For Evangelicals, Party Trumps Personalities

My co-blogger Thomas Kidd suggests that church-going evangelicals and a group he calls “paleo-evangelicals” (already disaffected with the Republican Party) should desert the Republicans should Donald Trump capture the GOP nomination. I am in the camp of those who consider that outcome an improbability in two respects. First, despite widespread dissatisfaction with “establishment” politicians, Republicans [Read More…]

Station Eleven

Last year, John Wilson of Books & Culture praised Emily St. John Mandel’s post-apocalyptic novel Station Eleven. Over the years, B&C has placed several splendid novels on my radar screen, including Mischa Berlinski’s Fieldwork (Berlinski’s second novel will appear this coming March). Station Eleven did not disappoint. Mandel’s is an artfully crafted narrative, weaving together [Read More…]

Playing Mormon, Playing Indian

In 1869, Lucy Stanton Bassett traveled from New York to Utah, possibly riding on the transcontinental railroad completed that May. When she reached Utah, she was reunited with her parents and children, and she met her grandchildren. For tens of thousands of Americans and Europeans, the journey to Zion was a rite of passage, a [Read More…]

Adam, Billy Graham, and Biblical Authority

Last week, I excerpted some highlights from a recent intra-evangelical debate about Adam’s historicity in the (online) pages of Book & Culture. Today, some commentary. I agree with William VanDoodewaard that the somewhat lopsided nature of the debate is itself remarkable: “Combined as participants we present one quarter committed to the historical Adam of historic [Read More…]

The Historical Adam

Books & Culture recently hosted a symposium on the “historical [or not] Adam,” organized by Karl Giberson and John Wilson. Eight participants posted brief essays on the subject, followed by a round of responses. Here are some highlights from each: Peter Enns, Eastern University: “the modern study of the ancient world of the Bible has [Read More…]

Liberty and Civility

Earlier this week, Vermont senator and Democratic presidential candidate Bernie Sanders spoke to 12,000 students at Virginia’s Liberty University. Sanders’s visit provided some of the more substantive political theater in the 2016 campaign thus far. The self-proclaimed “democratic socialist” proved himself a bit more facile with the Bible than the Donald, and he received a [Read More…]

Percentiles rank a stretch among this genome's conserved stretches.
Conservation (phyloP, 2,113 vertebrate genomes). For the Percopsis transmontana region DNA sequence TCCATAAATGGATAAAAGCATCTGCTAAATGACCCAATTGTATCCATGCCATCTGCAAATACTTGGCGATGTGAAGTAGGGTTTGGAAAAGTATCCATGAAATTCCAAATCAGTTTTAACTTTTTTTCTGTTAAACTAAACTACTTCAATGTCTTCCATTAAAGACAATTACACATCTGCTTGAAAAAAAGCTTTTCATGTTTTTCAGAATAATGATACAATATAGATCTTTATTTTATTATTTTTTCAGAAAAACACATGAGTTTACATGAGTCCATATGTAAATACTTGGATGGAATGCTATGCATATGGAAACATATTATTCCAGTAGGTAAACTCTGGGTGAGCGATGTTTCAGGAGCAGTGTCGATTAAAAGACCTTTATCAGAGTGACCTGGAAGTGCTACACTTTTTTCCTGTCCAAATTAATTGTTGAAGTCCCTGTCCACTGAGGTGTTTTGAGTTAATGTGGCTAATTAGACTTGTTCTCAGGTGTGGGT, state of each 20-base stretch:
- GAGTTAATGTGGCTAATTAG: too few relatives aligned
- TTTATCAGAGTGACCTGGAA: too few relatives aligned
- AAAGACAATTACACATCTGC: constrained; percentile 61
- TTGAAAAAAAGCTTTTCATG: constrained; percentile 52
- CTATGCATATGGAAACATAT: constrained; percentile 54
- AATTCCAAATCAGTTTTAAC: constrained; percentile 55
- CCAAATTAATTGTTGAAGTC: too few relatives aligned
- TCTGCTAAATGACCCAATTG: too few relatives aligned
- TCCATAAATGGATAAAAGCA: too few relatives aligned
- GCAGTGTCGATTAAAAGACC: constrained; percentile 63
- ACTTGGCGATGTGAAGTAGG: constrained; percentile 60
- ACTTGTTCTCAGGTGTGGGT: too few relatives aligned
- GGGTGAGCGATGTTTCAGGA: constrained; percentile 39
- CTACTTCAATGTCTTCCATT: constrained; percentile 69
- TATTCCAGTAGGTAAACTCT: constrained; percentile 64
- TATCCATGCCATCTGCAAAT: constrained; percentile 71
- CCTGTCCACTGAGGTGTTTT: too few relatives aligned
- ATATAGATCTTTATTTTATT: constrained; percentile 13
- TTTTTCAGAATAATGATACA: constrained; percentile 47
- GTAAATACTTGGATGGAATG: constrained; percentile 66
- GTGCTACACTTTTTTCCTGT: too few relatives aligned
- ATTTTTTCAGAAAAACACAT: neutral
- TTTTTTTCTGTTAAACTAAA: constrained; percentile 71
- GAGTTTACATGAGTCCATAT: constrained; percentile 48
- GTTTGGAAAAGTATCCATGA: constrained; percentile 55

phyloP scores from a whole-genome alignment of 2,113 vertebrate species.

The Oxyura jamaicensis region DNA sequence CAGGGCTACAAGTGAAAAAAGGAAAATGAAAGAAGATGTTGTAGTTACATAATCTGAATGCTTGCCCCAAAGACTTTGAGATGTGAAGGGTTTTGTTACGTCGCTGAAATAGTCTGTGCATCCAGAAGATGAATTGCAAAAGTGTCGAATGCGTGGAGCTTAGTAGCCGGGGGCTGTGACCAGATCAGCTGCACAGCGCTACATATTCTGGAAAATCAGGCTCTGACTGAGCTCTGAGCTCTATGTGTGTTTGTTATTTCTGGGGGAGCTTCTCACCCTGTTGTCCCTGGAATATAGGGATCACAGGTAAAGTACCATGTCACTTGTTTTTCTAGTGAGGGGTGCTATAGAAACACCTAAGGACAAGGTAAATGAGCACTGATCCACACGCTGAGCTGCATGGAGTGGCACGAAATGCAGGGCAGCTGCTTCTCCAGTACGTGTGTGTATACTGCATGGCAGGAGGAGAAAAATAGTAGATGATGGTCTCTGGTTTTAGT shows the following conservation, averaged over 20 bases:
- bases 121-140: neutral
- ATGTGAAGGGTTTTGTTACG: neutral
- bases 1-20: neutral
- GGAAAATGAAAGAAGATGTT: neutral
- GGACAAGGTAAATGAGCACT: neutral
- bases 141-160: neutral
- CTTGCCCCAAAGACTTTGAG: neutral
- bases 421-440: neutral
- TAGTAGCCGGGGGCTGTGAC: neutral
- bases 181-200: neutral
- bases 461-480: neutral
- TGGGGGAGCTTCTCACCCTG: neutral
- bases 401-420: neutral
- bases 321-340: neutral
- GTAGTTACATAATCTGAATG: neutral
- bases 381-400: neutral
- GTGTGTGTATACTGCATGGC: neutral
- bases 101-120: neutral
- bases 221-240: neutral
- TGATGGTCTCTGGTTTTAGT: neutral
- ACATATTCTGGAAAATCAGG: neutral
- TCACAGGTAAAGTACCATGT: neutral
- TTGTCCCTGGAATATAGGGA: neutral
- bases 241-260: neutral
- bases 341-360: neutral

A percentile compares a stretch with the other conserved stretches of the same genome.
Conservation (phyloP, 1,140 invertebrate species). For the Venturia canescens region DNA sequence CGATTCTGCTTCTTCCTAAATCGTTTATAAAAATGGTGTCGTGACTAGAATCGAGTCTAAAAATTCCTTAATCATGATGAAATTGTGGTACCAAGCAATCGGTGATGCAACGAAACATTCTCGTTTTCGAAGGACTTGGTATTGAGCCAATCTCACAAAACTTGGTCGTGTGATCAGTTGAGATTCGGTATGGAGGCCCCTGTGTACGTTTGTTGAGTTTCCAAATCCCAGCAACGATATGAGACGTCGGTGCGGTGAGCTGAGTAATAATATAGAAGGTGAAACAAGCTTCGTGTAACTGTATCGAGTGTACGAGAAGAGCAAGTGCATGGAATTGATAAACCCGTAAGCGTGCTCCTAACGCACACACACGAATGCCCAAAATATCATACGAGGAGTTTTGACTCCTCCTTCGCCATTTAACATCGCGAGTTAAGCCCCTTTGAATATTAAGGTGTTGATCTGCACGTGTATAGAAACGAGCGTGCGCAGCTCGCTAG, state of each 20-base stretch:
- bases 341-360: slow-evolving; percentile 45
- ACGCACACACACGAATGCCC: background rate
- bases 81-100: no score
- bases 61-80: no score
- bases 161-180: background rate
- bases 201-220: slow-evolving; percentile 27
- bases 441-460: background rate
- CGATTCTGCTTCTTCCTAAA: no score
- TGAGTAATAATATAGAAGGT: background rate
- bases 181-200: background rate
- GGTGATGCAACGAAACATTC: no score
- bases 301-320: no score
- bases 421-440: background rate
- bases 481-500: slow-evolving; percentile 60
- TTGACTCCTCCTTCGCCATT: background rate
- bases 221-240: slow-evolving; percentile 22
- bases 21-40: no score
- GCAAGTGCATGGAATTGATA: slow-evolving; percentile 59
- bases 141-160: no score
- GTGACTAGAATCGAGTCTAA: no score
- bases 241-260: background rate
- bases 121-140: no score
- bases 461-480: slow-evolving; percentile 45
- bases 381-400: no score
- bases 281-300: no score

Five Thoughts on Evangelical History

Nathan Finn (an occasional Anxious Bench guest blogger) recently published a review essay in Themelios on the state of “evangelical history after George Marsden.” In it, he introduces the Marsden generation of scholarship and then comments on recent books by Steven Miller, Matthew Sutton, and Molly Worthen. My first thought when reading the essay is [Read More…]

Race and American Christianity

Jesus and I were the only white people in the room. After my freshman year of college, I spent the summer on an uncompensated internship in the Washington, DC, area. (The experience gave me a lasting desire to be compensated for work performed). The internship did come with one perk — free housing in a [Read More…]

Publishing without Perishing

Several of my co-bloggers have commented on aspects of dissertation writing and academic publishing. Perhaps for some gifted individuals, books come forth with ease. For most of us, however, they are laborious endeavors, filled with stretches of angst and exhaustion. What follows are a few thoughts on how to minimize publishing stress and how to [Read More…]

Seer Stones and Prophetic Authority

Last week, the Church of Jesus Christ of Latter-day Saints made national and international news by releasing photographs of a seer stone used by Joseph Smith during the coming forth of the Book of Mormon. For some contemporary Latter-day Saints and for some outside critics of the church, the fact that Joseph Smith used a [Read More…]


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